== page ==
To guarantee a variety of ideas for Dallas' future development, the competition invited submissions in a Professional Stream and an Open Stream. Three Professional and 4 Open entries won. — bustler.net
Professional Stream finalists (selected by jury):Stoss + SHoP, Boston, MA: "HyperDensity/HyperLandscape"Ricardo Bofill Taller de Arquitectura, Barcelona, Spain: Dallas: "Downtown & Trinity"OMA*AMO, New York, NY: "2Rivers/2Datums"Open Stream finalists (selected by jury and public voting):Kohki...
Fisht reproduces Cowboys signature pair of arched trusses, and shares its bulbous, hump-back shape — albeit with a wave-like articulated roof of polycarbonate. What it appears not to share, at least from the images available online, is the sensitive way Cowboys Stadium hits the ground, slanting in to minimize its bulk. Fisht is a lot more ham-fisted, flaring out and surrounded by all manner of circulatory junk. — artsblog.dallasnews.com
The winners have just been revealed for the 39th annual KRob Architectural Delineation competition, the longest running architectural drawing competition in the world. Six winners, three juror citations, and 21 finalists were selected this year.
The 2013 jury was comprised of Alex Hogrefe (founder of alexhogrefe.com), sci-fi and fantasy artist Stephan Martiniere, and Perry Kulper (architect and associate professor at University of Michigan). — bustler.net
The annual KRob Architectural Delineation Competition is coming back for its 39th year. The competition was established in 1974 by the AIA Dallas Chapter and named after architect Ken Roberts who was recognized for his talent in ink perspective drawing. As the world's oldest architectural drawing competition currently in operation, KRob recognizes original works that best represent the artistic qualities of the medium in both hand-drawn and digital formats. — bustler.net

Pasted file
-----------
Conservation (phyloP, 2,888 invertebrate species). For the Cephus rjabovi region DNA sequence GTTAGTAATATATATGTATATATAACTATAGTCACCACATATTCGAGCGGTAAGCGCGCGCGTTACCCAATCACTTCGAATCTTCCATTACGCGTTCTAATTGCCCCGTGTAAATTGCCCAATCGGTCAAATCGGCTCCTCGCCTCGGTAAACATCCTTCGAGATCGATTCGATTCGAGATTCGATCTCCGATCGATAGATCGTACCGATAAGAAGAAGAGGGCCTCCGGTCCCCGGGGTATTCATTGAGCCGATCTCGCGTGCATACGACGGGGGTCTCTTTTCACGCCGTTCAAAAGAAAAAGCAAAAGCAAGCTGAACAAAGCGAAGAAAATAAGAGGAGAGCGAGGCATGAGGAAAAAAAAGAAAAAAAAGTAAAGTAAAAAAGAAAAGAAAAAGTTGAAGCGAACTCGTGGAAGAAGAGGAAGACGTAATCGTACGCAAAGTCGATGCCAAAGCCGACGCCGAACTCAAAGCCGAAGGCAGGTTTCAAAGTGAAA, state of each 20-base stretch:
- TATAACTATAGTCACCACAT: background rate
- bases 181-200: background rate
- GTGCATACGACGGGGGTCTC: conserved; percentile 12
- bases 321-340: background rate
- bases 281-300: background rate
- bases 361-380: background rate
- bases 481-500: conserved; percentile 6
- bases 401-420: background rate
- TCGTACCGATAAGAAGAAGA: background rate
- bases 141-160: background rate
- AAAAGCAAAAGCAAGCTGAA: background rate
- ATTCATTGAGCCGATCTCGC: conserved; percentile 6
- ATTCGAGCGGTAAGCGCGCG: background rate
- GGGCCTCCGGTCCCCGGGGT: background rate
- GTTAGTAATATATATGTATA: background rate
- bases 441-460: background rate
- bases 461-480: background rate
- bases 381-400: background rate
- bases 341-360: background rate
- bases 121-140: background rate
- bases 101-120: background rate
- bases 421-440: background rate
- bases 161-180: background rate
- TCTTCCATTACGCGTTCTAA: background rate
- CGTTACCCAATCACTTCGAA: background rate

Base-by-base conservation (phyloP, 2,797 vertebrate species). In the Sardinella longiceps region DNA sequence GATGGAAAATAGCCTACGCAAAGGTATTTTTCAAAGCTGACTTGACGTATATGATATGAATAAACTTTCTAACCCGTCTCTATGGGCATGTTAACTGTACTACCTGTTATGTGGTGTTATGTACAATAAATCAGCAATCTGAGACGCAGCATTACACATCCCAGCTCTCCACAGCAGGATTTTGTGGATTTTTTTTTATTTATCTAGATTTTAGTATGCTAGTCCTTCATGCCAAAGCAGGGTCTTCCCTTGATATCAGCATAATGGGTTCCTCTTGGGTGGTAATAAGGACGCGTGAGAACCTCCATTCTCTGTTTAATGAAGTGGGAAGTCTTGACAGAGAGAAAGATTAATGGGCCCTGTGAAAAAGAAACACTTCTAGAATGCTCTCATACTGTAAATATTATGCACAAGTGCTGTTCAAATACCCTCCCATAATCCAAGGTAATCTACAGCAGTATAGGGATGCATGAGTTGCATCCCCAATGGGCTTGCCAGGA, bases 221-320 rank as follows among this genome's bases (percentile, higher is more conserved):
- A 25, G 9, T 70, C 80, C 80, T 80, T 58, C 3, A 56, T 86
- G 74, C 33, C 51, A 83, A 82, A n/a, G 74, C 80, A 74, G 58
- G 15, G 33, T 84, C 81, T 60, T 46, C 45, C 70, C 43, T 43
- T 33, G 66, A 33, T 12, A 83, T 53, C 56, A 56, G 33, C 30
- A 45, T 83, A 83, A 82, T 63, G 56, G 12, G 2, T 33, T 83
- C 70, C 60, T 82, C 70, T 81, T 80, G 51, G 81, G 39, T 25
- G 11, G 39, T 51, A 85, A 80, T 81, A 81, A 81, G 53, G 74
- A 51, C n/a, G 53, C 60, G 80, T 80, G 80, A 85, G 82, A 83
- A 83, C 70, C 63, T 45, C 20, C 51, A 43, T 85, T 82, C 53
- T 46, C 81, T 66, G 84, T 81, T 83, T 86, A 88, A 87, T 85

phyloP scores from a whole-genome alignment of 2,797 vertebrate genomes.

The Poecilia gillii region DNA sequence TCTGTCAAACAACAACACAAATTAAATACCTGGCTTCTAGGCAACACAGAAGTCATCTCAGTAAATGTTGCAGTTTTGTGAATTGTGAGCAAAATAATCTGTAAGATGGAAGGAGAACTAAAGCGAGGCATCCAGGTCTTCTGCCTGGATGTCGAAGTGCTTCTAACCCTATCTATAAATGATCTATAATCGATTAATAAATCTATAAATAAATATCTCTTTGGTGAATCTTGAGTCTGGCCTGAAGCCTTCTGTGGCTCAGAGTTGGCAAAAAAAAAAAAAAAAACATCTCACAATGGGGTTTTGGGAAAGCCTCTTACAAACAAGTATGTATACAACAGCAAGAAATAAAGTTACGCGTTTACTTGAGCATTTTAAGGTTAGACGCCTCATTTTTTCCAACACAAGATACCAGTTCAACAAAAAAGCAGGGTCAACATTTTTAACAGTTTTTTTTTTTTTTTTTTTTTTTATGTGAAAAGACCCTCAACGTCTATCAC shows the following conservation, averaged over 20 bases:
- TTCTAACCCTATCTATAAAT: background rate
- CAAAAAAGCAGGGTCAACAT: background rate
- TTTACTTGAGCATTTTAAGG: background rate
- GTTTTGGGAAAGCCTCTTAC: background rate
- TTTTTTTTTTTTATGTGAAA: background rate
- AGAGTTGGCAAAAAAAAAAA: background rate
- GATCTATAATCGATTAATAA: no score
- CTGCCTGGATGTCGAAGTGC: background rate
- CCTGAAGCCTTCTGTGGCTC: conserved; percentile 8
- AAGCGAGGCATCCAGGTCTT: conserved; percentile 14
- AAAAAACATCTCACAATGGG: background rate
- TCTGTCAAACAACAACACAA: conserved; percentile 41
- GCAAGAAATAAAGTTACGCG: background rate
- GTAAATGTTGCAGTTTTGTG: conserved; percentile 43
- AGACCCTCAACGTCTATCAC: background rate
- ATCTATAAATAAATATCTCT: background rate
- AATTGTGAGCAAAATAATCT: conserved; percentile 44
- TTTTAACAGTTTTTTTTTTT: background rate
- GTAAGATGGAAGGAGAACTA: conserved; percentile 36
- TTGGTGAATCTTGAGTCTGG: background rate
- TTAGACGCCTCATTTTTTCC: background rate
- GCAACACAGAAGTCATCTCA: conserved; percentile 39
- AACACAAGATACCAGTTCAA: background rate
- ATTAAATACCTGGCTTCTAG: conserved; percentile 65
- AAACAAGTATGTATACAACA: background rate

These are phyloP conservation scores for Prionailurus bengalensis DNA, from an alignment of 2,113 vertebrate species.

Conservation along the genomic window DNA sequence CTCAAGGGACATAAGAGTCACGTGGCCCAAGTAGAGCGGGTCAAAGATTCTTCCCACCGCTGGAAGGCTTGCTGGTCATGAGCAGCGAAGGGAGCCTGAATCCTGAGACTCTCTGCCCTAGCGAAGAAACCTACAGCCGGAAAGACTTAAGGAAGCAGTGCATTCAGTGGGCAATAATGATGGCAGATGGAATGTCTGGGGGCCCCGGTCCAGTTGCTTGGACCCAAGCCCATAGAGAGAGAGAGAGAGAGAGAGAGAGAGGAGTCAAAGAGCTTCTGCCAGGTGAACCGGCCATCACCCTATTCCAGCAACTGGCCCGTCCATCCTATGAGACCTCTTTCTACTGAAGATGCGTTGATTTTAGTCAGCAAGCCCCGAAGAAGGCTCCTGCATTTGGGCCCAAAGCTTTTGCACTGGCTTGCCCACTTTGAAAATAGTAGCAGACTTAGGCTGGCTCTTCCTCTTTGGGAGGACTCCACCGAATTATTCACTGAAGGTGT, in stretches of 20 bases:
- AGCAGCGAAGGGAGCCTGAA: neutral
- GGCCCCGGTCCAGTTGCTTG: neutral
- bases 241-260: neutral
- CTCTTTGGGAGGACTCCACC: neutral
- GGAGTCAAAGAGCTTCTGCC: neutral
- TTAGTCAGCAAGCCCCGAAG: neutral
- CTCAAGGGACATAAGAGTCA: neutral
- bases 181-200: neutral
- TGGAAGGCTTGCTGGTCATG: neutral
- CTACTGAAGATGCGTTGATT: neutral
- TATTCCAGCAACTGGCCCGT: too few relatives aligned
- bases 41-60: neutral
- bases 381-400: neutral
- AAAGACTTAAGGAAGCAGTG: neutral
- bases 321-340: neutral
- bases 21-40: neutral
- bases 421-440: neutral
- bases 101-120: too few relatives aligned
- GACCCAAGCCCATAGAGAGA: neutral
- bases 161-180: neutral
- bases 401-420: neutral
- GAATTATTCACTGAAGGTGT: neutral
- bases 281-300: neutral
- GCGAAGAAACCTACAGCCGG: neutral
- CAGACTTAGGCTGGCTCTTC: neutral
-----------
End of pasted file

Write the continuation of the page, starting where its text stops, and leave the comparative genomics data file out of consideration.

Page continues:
Click on the thumbnails below to see winning images from previous KRob competitions in recent years. You can also check out this article by Julien Meyrat, one of the KRob competition organizers at the AIA Dallas, for an insightful read on architectural drawing.
“Louvers won’t work, they reflect light too,” he wrote in June in a blog comment on dallasnews, “and retrofitting on a 42 story building has never been tried and the makers say they would rip off in high winds prevalent in Dallas.”
An honest opinion, except that there is no such Barry Schwarz.
This post and others proved to be the work of Mike Snyder, long a fixture in the city and now a public relations executive who had been hired by the tower’s outside law firm. — nytimes.com
Stern's architecture is always steeped in strategic references to past landmarks; there is no doubt he knows how to send, and shape, an architectural message. And the message the front entrance to the Bush Library delivers is clear: This is a building meant to honor a particularly blunt and plain-spoken kind of political power. — latimes.com
It is a thoroughly cynical piece of work, a building that uses a frenzy of architectural forms to endorse the idea that architecture, in the end, is mere decoration. Mayne's design appears to put innovative architecture on a literal pedestal — or a plinth, to be exact — while actually allowing it to become peripheral, noticeably separate from the heart of the museum and its galleries. — latimes.com
Museums, armatures for collective societal experience and cultural expression, present new ways of interpreting the world. They contain knowledge, preserve information and transmit ideas; they stimulate curiosity, raise awareness and create opportunities for exchange. As instruments of education...